Laurie Niles explains how commissioning a new work from a composer works in this story on “Violinist”   where Niles interviews Kutik about the whole process of working with a composer (and vice versa).  This might have been my life had I been born a few decades later.  We don’t get to make those choices.

Sunday morning, at the opening service at First Baptist Church of the City of Washington DC for pastor Julie Pennington-Russell, a short choral work by organist-choirmaster Lawrence P. Schreiber “The Prince Family Amen” was performed.

Saturday, January 09, 2016

Rachmaninoff's two piano sonatas


I picked up a CD of the two piano sonatas of Sergei Rachmaninoff, played by Nikolai Lugansky, on the Amrboisie (Ambrosia) label from France.

The Piano Sonata #1 in D Minor, Op. 28 (1908, 35 min) seems close in style to the Op. 32 preludes, and a little closer to the Piano Concerto #3 in the same key than to the more popular Second.
But Rachmaninoff wrote the music to be somewhat programmatic, after the example set by Liszt’s “A Faust Symphony”.  The outer movements make a lot of use of intervals of fourths and some allusions to the “Dies Irae”.  Still, the overall texture anticipates the nuances of the Third Concerto. The movements are marked “Allegro Moderato”, “Lento” and “Allegro Molto”.  The first movement slows down and ends peacefully in D Major.  The slow movement is in the relative F Major, not common for the composer. The Finale is the longest movement and seems to pick up on the first movement.  Toward the end, it seems to wind down as if to end peacefully, before a particularly violent outburst at the very end, staying in D Minor.  I wanted the last chord to be Major.



The Piano Sonata #2 in B-flat Minor (1913, rev. 1931), Op. 36, is shorter (24 minutes), and better known and somewhat popular, even though the harmonic style is a bit more remote, like the Fourth Concerto.     It has two basic versions.  Most pianists (like this one) prefer the original version without the cuts, although some take a few of the changes in the revision. Rachmaninoff even said he was inspired by the famous Chopin Sonata in the same key, as well as Tchaikovsky’s famous piano concerto.  The first movement (Allegro Agitato) is perhaps a bit like Chopin on steroids, but the movement winds down to a quiet ending in minor, with a curious reference to a motive from Scriabin’s “Black Mass”, composed about the same time.  The slow movement, in G, is marked “Non allegro; Lento” and shows some of the harmonic subtleties of the composer’s later music, although it’s always tonal. (I think Rachmaninoff was a bit interested in what Scriabin had done, but would not carry the experiments as far.  I also think he got some inspiration on how to build “big tune” closing climaxes out of seemingly frivolous material from the little played first Piano Concerto of Eugen d’Albert, a youthful work which may have been better known in the past than it is now). The Finale is a tour de force, ending in total triumph with virtuosity in B-flat Major, with a rush to the very end; it’s a crowd pleaser in real concerts.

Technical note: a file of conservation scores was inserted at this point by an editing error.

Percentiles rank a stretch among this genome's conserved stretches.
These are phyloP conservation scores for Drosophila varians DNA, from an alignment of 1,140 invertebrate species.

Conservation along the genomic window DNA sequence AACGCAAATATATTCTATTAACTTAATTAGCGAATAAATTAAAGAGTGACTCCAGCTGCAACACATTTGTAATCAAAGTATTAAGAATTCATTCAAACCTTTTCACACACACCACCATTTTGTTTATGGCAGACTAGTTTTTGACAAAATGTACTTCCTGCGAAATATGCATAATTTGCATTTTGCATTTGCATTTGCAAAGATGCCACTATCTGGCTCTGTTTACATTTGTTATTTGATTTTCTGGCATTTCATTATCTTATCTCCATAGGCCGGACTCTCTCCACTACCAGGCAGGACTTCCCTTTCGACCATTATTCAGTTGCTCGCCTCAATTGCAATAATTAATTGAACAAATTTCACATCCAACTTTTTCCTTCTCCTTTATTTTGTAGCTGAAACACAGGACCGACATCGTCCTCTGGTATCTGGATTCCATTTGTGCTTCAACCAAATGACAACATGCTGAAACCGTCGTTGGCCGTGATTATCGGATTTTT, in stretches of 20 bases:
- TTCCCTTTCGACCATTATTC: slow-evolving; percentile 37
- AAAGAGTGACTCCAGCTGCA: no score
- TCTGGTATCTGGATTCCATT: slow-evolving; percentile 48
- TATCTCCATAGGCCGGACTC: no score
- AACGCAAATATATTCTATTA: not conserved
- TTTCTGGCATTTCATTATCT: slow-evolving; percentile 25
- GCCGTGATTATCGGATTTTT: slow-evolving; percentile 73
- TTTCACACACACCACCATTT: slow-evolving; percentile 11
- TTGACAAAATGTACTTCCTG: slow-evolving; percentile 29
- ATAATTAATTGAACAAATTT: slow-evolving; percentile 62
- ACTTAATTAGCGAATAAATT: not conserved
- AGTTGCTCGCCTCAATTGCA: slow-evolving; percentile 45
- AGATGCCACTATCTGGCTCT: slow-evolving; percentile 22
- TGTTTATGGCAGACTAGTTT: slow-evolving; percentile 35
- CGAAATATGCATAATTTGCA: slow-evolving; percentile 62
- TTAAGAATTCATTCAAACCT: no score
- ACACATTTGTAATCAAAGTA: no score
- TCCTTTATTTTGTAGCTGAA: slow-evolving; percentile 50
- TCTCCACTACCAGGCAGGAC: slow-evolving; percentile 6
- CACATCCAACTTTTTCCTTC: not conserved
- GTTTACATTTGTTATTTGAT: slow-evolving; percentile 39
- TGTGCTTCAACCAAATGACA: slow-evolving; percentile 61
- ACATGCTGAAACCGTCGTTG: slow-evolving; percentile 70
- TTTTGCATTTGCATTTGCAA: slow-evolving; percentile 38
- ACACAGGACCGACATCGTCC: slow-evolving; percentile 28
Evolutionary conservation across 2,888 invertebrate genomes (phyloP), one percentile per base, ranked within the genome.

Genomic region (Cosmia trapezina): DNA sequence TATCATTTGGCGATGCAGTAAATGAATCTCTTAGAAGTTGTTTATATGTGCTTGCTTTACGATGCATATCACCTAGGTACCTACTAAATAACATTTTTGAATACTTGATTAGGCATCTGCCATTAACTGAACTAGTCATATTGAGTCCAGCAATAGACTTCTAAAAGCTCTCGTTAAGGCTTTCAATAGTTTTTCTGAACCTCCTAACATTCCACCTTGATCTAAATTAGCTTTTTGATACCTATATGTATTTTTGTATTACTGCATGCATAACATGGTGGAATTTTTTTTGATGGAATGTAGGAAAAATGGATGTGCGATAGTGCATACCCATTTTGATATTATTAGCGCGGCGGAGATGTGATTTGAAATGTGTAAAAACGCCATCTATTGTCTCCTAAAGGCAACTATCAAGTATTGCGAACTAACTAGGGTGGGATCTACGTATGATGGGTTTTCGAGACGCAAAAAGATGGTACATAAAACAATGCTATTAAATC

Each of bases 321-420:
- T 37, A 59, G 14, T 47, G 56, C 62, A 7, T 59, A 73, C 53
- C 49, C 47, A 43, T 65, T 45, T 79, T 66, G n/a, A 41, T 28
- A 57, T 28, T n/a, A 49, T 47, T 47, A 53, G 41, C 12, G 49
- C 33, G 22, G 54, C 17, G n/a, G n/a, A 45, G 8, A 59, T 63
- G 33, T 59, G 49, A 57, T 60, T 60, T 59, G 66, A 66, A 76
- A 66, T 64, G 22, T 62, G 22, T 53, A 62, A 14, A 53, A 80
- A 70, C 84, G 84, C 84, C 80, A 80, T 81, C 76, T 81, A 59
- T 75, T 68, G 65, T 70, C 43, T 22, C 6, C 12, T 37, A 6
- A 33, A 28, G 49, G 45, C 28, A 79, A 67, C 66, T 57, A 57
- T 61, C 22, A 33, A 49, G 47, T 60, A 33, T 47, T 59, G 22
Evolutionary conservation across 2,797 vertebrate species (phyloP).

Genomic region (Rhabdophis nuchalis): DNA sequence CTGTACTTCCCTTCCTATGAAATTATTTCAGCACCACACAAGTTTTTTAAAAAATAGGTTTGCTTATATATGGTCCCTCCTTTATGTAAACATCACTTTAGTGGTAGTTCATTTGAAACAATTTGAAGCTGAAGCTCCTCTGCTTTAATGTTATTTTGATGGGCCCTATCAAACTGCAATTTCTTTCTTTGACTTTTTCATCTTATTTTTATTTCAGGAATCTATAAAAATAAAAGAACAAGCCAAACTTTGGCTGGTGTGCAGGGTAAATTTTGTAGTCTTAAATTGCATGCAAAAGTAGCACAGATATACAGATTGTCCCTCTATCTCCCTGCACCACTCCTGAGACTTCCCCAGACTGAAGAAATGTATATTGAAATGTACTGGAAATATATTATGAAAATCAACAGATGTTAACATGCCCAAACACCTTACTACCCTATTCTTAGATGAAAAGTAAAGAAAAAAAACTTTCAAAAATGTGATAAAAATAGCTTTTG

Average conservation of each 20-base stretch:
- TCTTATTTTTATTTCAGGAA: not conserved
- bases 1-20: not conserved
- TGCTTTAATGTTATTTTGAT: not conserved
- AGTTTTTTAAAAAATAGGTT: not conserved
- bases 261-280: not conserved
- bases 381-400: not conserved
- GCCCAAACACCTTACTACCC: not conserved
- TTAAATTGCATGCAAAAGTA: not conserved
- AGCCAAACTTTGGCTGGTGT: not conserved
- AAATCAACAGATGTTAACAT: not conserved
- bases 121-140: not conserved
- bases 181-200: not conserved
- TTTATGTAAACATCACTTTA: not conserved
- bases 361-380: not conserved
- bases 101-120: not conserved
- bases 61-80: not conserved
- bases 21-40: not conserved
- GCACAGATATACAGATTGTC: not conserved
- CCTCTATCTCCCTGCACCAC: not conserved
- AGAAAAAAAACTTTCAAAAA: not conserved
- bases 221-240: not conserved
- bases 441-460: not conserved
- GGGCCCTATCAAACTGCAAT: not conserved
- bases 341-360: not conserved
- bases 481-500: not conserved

Friday, January 08, 2016

Using music in middle school to teach math


A mathematics teacher, Robert MacCarthy, at Willard Middle School in Berkeley, CA  has students compose music in order to teach mathematics concepts.


The kids show tremendous enthusiasm, and I have rarely seen a math teacher connect to students this way.  I worked as a substitute teacher myself from 2004-2007 (see especially Oct. 17, 2008).

The “work” or song that the kids composed does sound a bit like hip-hop.

Update: February 23, 2016

See a story on the Issues blog about "art integration" (theater and dance) with math education in Virginia.

Saturday, January 02, 2016

Solo violin concerts for tips in northern Virginia have some class now


Today, I encountered an unannounced so violin concert (with synthesizer) outside the Angelika Mosaic theater in Merrifield, VA (Fairfax County, 18 miles to DC).  This was a bit more professional than what I see around NYC subways or, less frequently, the DC Metro.

The young violinist performed what an audience member told me is a song by Taylor Swift, and then some music from the movie “Titanic” by James Horner.  To my music memory, the supposed Swift excerpt reminds me of “Blank Space”. On a solo violin, the effect is more noble, something that sounds like it belongs in another “Titanic”, with the “real people” dancing to it on the lower deck.
 
The weather was sunny with a temperature in the mid 40s and no wind, mild but not nearly as unseasonably warm as recently.



I could not identify the violinist, but he reminded me of Tim Fain (Nov. 9 in New York City at Le Poisson Rouge).